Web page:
The story Bloodchild, where the epigraph is from, tells the tale of two completely different species that are dependent on each other for survival on an alien planet. Tlics are centipede-like creatures and Terrans are humans. Gan and T’Gatoi , human and Tlic respectively are partnered. They have familiarity and trust between them, Gan has known T’Gatoi his whole life. The preserve is the place they live on this alien planet, in a society where both species are reliant on the other. The Preserve was made by a political faction that T’Gatoi is a part of. Some Tlics did not want to treat the humans well, and saw humans more as surrogates. At the preserve Terrans are safe. Gan grew up knowing he was expected to carry T’Gatoi eggs, in return his whole family can safely live at the preserve. He was okay with this until he witnessed a Human give birth. Gan was so traumatized from the birth he no longer knew if he wanted to be a host for T’Gatoi. T’Gatoi had spent a long time working to ensure humans are treated well, knowing one day a human would carry her children. The quote that is the epigraph comes in when Gan decides he wants a gun. He feels if he is expected to take the risk and trust T’Gatoi , he should be able to have a Gun. Both characters have limited options in this situation, and have to take the risk for the reward of survival. 

The risks and rewards the Gan and T’Gatoi face relate to our college community, and the limited choices we have within it. The community includes students, professors and administrators, all working together to make choices and hopefully be successful together. The similarities between the dire situation in bloodchild and the everyday decisions made on our campus, has been the center of many conversations in our class. There are many different partnerships at play both in the story Bloodchild and in our class. I have been reliant on both Professor McCoy, and other students for feedback. These are both partnerships with risks and rewards. In the course syllabus, Professor McCoy said students will be sharing their work and providing feedback to each other. This was a risk for some students, like myself. The risk that comes with sharing work is trusting my peers have good intentions and that we are all here to become better.  I never have felt I was a good writer, so sharing work with the whole class can be scary.  Professor McCoy said in the syllabus “Remember that growth will be difficult if not impossible if work is not presented consistently for feedback;” Despite how risky sharing work can feel, the reward of growth and stronger writing abilities was worth the risk. The more feedback I have received , the more beneficial it has been to my writing skills.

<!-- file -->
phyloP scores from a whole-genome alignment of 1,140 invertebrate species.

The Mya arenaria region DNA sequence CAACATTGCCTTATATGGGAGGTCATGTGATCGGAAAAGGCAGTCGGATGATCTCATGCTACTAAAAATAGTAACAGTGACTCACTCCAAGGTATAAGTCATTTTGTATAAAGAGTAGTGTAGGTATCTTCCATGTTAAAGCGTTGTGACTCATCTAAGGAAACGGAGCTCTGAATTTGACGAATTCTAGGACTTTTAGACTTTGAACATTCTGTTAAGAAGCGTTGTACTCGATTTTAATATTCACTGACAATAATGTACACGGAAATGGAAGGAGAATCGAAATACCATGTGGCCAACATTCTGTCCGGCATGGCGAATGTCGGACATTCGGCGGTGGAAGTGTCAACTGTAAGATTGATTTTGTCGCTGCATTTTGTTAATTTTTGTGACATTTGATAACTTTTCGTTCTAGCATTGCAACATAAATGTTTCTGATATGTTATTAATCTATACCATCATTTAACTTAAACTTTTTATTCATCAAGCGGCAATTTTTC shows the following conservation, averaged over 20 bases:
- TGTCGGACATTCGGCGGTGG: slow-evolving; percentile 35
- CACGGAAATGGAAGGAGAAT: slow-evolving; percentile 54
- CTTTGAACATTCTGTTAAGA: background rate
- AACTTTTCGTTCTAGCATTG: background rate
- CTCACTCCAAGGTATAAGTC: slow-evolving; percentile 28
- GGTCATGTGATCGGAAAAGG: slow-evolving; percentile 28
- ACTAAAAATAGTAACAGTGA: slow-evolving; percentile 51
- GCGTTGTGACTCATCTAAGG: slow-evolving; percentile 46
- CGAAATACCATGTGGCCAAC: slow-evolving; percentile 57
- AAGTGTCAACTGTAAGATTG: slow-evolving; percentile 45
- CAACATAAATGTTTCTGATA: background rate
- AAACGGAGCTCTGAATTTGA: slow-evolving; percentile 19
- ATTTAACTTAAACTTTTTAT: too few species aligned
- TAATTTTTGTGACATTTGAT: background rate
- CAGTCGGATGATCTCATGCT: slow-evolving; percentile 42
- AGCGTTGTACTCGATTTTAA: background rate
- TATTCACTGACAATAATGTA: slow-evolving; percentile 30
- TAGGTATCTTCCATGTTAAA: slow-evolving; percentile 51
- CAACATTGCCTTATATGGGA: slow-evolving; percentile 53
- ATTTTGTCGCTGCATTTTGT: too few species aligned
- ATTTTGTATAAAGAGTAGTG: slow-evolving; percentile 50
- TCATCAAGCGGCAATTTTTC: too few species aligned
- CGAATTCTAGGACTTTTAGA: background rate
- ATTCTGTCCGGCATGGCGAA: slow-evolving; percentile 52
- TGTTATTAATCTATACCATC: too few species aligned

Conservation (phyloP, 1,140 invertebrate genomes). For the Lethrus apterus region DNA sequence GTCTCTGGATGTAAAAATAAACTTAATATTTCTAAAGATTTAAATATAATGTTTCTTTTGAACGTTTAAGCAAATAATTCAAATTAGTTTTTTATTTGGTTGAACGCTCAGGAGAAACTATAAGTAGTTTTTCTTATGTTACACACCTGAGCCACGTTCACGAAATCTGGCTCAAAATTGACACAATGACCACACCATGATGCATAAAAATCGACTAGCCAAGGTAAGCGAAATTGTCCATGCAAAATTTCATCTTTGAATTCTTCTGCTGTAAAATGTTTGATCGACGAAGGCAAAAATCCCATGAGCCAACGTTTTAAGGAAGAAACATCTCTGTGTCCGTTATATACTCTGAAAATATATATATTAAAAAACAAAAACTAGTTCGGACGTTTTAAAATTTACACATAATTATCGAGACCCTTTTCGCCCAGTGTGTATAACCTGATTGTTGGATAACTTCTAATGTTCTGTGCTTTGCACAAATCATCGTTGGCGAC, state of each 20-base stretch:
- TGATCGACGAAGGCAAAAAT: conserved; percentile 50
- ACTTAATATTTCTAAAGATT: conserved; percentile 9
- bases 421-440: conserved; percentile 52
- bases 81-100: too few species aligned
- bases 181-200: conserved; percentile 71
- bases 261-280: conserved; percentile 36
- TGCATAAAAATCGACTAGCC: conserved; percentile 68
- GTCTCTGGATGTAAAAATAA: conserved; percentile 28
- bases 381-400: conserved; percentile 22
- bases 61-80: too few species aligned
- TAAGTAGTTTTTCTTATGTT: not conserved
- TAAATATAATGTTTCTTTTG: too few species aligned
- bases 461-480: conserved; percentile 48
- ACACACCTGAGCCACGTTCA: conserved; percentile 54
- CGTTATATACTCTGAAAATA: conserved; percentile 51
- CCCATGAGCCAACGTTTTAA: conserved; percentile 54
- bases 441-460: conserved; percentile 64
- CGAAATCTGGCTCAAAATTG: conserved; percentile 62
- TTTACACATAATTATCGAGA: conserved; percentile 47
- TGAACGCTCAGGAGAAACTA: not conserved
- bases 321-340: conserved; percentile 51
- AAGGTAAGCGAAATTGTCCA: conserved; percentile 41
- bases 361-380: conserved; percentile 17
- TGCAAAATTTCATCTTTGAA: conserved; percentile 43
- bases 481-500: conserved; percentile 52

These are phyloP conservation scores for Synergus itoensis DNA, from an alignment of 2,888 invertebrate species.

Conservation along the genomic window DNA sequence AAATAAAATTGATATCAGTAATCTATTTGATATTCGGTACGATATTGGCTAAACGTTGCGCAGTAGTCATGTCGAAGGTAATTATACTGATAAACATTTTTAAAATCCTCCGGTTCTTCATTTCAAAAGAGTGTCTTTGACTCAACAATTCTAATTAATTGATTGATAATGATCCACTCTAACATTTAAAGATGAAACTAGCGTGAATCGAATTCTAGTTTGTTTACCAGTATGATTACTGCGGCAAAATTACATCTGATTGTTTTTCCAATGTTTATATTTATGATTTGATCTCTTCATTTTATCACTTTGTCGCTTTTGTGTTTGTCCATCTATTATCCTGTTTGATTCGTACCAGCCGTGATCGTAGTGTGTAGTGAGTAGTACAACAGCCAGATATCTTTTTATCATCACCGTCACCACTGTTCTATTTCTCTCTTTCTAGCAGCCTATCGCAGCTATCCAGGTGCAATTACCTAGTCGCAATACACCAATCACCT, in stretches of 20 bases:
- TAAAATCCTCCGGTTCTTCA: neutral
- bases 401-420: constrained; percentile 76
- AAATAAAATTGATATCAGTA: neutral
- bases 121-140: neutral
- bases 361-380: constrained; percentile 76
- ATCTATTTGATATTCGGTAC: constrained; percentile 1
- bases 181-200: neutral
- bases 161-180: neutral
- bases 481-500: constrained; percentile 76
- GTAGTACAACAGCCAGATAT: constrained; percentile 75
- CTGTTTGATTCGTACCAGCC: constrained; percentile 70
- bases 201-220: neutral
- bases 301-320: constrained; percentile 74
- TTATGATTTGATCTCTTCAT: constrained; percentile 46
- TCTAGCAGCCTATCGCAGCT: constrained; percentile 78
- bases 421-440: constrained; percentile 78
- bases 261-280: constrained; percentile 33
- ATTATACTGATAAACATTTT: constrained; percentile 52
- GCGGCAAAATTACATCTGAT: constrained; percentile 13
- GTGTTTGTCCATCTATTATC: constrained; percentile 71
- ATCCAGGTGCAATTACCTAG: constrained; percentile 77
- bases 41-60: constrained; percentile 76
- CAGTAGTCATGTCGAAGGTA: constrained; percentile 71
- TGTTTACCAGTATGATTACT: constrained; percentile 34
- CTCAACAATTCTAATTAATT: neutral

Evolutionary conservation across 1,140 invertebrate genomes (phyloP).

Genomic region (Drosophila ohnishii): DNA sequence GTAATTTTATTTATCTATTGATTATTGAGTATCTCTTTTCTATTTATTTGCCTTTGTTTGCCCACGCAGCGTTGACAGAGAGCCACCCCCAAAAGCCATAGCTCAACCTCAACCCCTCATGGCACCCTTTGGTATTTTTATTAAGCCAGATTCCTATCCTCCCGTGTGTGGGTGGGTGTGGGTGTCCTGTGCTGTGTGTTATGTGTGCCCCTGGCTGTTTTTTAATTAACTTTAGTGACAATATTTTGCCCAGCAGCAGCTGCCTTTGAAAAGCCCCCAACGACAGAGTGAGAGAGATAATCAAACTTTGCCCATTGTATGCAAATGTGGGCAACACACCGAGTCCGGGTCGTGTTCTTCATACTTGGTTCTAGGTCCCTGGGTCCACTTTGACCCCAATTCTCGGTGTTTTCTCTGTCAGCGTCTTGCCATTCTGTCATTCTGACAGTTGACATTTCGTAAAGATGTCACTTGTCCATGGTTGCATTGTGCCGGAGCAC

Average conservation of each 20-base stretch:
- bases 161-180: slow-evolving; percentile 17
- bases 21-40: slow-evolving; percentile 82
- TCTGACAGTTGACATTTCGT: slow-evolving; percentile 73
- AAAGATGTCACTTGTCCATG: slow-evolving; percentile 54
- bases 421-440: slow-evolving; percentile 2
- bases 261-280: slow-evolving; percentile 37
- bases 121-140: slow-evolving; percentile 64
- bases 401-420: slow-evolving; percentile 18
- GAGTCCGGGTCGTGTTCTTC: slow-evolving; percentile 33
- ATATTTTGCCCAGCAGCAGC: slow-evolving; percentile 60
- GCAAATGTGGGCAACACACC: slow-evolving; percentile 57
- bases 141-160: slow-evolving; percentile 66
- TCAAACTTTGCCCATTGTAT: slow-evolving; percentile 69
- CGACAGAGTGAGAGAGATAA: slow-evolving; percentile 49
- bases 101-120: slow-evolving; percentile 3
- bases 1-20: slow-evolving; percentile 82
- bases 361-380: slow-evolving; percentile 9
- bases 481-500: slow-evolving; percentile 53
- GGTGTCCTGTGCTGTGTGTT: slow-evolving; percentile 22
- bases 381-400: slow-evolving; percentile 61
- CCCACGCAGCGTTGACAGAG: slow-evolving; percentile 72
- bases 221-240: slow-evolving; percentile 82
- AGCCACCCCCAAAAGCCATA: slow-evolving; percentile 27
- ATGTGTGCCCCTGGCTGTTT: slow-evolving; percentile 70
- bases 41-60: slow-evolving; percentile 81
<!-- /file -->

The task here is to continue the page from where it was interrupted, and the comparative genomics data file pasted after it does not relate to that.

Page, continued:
Another partnership in a college community where there is risk in dealing with a partner is between administrators and students. Because of INTD 105 I have a new found appreciation for the administrators at Geneseo. I have to trust that they are acting in good faith and making decisions best for their students.  We did a reading of the Geneseo student handbook. The administrators make the rules in effort to keep students safe and successful,and students follow the rules to keep campus running smoothly. As a student I rely on the administrators to make sure the rules are fair and just. That’s why I found the”Article XI – Interpretation and Revision” section of the student hand book interesting. It says that the Dean of Students will review The Student Code of Conduct every two years. I think that is important because new problems can arise and there could always be improvements made. This is one of the things I like about Suny Geneseo administrators. 

Because of our discussion with the suny administrator Joe Cope,I was able to learn a lot about what Joe, and all Administrators at Geneseo do.  Joe explained that like Gan and T’Gatoi, the school had very limited options when it came to COVID . He said the administrators had to balance the reward of monetary gain and the risk of student safety. Not wanting students on campus because of the pandemic, but needing students on campus to take in money to be able to afford all the new changes COVID has brought. He explained that some schools decided to take as many students on campus as possible, despite the risks. He explained Geneseo still offers so many asynchronous classes and online classes despite losing money from students not on campus. The students have to trust administrators have their best intentions in mind for the student administrator partnership to work, and the conversation left be feeling trusting in our administration. Much like Gan must be trusting in T’Gatoi , T’Gatoi in Gan.

The different partnerships on college campuses each have their own risks and rewards. The course epigraph is perfect because it connects to almost every conversation we have had as a class. As with the decisions making that Gan and T’Gatoi must face in Bloodchild, students, professors and administrators must make choices when part of a college community. 

The Reward of Risk